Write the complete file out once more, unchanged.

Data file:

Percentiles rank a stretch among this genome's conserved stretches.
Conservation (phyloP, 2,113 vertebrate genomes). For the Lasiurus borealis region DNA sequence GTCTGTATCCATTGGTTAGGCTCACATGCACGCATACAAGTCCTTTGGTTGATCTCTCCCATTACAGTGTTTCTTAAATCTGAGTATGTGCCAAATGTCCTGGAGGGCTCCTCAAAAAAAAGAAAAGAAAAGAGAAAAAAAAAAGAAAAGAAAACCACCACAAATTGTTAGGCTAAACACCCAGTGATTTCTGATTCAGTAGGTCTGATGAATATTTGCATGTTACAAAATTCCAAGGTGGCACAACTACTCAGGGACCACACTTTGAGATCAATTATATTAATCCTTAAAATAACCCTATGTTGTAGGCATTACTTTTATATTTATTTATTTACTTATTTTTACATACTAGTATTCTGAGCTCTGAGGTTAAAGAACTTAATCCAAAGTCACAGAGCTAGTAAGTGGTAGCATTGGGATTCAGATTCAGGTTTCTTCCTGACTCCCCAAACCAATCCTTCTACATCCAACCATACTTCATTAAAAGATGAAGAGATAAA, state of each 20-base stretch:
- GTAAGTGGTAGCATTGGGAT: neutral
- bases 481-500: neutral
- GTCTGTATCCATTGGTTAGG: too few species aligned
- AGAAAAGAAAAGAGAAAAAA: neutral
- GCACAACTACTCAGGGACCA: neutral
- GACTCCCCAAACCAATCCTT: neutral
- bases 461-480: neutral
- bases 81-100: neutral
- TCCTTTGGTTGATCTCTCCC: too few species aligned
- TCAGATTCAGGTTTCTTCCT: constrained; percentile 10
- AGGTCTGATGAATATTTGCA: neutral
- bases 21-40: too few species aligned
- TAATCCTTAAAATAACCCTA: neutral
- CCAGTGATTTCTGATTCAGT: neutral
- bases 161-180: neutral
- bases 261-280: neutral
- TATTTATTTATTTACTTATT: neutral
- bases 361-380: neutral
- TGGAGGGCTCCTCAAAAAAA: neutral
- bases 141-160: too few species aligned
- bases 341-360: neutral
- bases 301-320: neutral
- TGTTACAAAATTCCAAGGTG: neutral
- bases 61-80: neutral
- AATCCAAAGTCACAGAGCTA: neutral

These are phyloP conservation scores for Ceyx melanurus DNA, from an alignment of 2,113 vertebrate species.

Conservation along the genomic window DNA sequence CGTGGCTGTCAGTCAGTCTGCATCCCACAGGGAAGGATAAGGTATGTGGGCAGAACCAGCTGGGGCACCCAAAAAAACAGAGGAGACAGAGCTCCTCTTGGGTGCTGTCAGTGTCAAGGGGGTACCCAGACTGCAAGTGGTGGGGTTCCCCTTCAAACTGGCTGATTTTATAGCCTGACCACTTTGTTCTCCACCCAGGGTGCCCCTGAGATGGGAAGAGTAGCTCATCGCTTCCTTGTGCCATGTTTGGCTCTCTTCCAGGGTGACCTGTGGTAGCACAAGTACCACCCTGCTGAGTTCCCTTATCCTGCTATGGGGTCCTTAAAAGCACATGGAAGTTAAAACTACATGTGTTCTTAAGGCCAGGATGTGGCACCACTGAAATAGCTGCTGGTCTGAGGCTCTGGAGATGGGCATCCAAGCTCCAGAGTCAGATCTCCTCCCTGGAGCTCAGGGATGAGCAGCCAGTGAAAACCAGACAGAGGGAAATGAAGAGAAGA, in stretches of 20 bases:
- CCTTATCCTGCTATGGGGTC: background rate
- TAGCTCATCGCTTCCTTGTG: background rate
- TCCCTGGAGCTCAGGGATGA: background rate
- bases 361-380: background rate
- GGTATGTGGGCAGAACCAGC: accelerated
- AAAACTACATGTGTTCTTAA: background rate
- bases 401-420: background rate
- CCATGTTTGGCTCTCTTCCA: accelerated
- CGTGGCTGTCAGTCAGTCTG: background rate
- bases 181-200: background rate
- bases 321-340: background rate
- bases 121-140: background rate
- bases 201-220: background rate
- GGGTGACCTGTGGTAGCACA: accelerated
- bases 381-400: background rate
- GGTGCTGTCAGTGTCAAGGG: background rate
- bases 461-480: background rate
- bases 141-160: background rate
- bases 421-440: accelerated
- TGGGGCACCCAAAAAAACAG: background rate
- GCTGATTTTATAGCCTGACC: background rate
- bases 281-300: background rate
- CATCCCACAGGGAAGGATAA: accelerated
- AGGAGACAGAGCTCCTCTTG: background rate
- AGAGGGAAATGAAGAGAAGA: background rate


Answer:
Percentiles rank a stretch among this genome's conserved stretches.
Conservation (phyloP, 2,113 vertebrate genomes). For the Lasiurus borealis region DNA sequence GTCTGTATCCATTGGTTAGGCTCACATGCACGCATACAAGTCCTTTGGTTGATCTCTCCCATTACAGTGTTTCTTAAATCTGAGTATGTGCCAAATGTCCTGGAGGGCTCCTCAAAAAAAAGAAAAGAAAAGAGAAAAAAAAAAGAAAAGAAAACCACCACAAATTGTTAGGCTAAACACCCAGTGATTTCTGATTCAGTAGGTCTGATGAATATTTGCATGTTACAAAATTCCAAGGTGGCACAACTACTCAGGGACCACACTTTGAGATCAATTATATTAATCCTTAAAATAACCCTATGTTGTAGGCATTACTTTTATATTTATTTATTTACTTATTTTTACATACTAGTATTCTGAGCTCTGAGGTTAAAGAACTTAATCCAAAGTCACAGAGCTAGTAAGTGGTAGCATTGGGATTCAGATTCAGGTTTCTTCCTGACTCCCCAAACCAATCCTTCTACATCCAACCATACTTCATTAAAAGATGAAGAGATAAA, state of each 20-base stretch:
- GTAAGTGGTAGCATTGGGAT: neutral
- bases 481-500: neutral
- GTCTGTATCCATTGGTTAGG: too few species aligned
- AGAAAAGAAAAGAGAAAAAA: neutral
- GCACAACTACTCAGGGACCA: neutral
- GACTCCCCAAACCAATCCTT: neutral
- bases 461-480: neutral
- bases 81-100: neutral
- TCCTTTGGTTGATCTCTCCC: too few species aligned
- TCAGATTCAGGTTTCTTCCT: constrained; percentile 10
- AGGTCTGATGAATATTTGCA: neutral
- bases 21-40: too few species aligned
- TAATCCTTAAAATAACCCTA: neutral
- CCAGTGATTTCTGATTCAGT: neutral
- bases 161-180: neutral
- bases 261-280: neutral
- TATTTATTTATTTACTTATT: neutral
- bases 361-380: neutral
- TGGAGGGCTCCTCAAAAAAA: neutral
- bases 141-160: too few species aligned
- bases 341-360: neutral
- bases 301-320: neutral
- TGTTACAAAATTCCAAGGTG: neutral
- bases 61-80: neutral
- AATCCAAAGTCACAGAGCTA: neutral

These are phyloP conservation scores for Ceyx melanurus DNA, from an alignment of 2,113 vertebrate species.

Conservation along the genomic window DNA sequence CGTGGCTGTCAGTCAGTCTGCATCCCACAGGGAAGGATAAGGTATGTGGGCAGAACCAGCTGGGGCACCCAAAAAAACAGAGGAGACAGAGCTCCTCTTGGGTGCTGTCAGTGTCAAGGGGGTACCCAGACTGCAAGTGGTGGGGTTCCCCTTCAAACTGGCTGATTTTATAGCCTGACCACTTTGTTCTCCACCCAGGGTGCCCCTGAGATGGGAAGAGTAGCTCATCGCTTCCTTGTGCCATGTTTGGCTCTCTTCCAGGGTGACCTGTGGTAGCACAAGTACCACCCTGCTGAGTTCCCTTATCCTGCTATGGGGTCCTTAAAAGCACATGGAAGTTAAAACTACATGTGTTCTTAAGGCCAGGATGTGGCACCACTGAAATAGCTGCTGGTCTGAGGCTCTGGAGATGGGCATCCAAGCTCCAGAGTCAGATCTCCTCCCTGGAGCTCAGGGATGAGCAGCCAGTGAAAACCAGACAGAGGGAAATGAAGAGAAGA, in stretches of 20 bases:
- CCTTATCCTGCTATGGGGTC: background rate
- TAGCTCATCGCTTCCTTGTG: background rate
- TCCCTGGAGCTCAGGGATGA: background rate
- bases 361-380: background rate
- GGTATGTGGGCAGAACCAGC: accelerated
- AAAACTACATGTGTTCTTAA: background rate
- bases 401-420: background rate
- CCATGTTTGGCTCTCTTCCA: accelerated
- CGTGGCTGTCAGTCAGTCTG: background rate
- bases 181-200: background rate
- bases 321-340: background rate
- bases 121-140: background rate
- bases 201-220: background rate
- GGGTGACCTGTGGTAGCACA: accelerated
- bases 381-400: background rate
- GGTGCTGTCAGTGTCAAGGG: background rate
- bases 461-480: background rate
- bases 141-160: background rate
- bases 421-440: accelerated
- TGGGGCACCCAAAAAAACAG: background rate
- GCTGATTTTATAGCCTGACC: background rate
- bases 281-300: background rate
- CATCCCACAGGGAAGGATAA: accelerated
- AGGAGACAGAGCTCCTCTTG: background rate
- AGAGGGAAATGAAGAGAAGA: background rate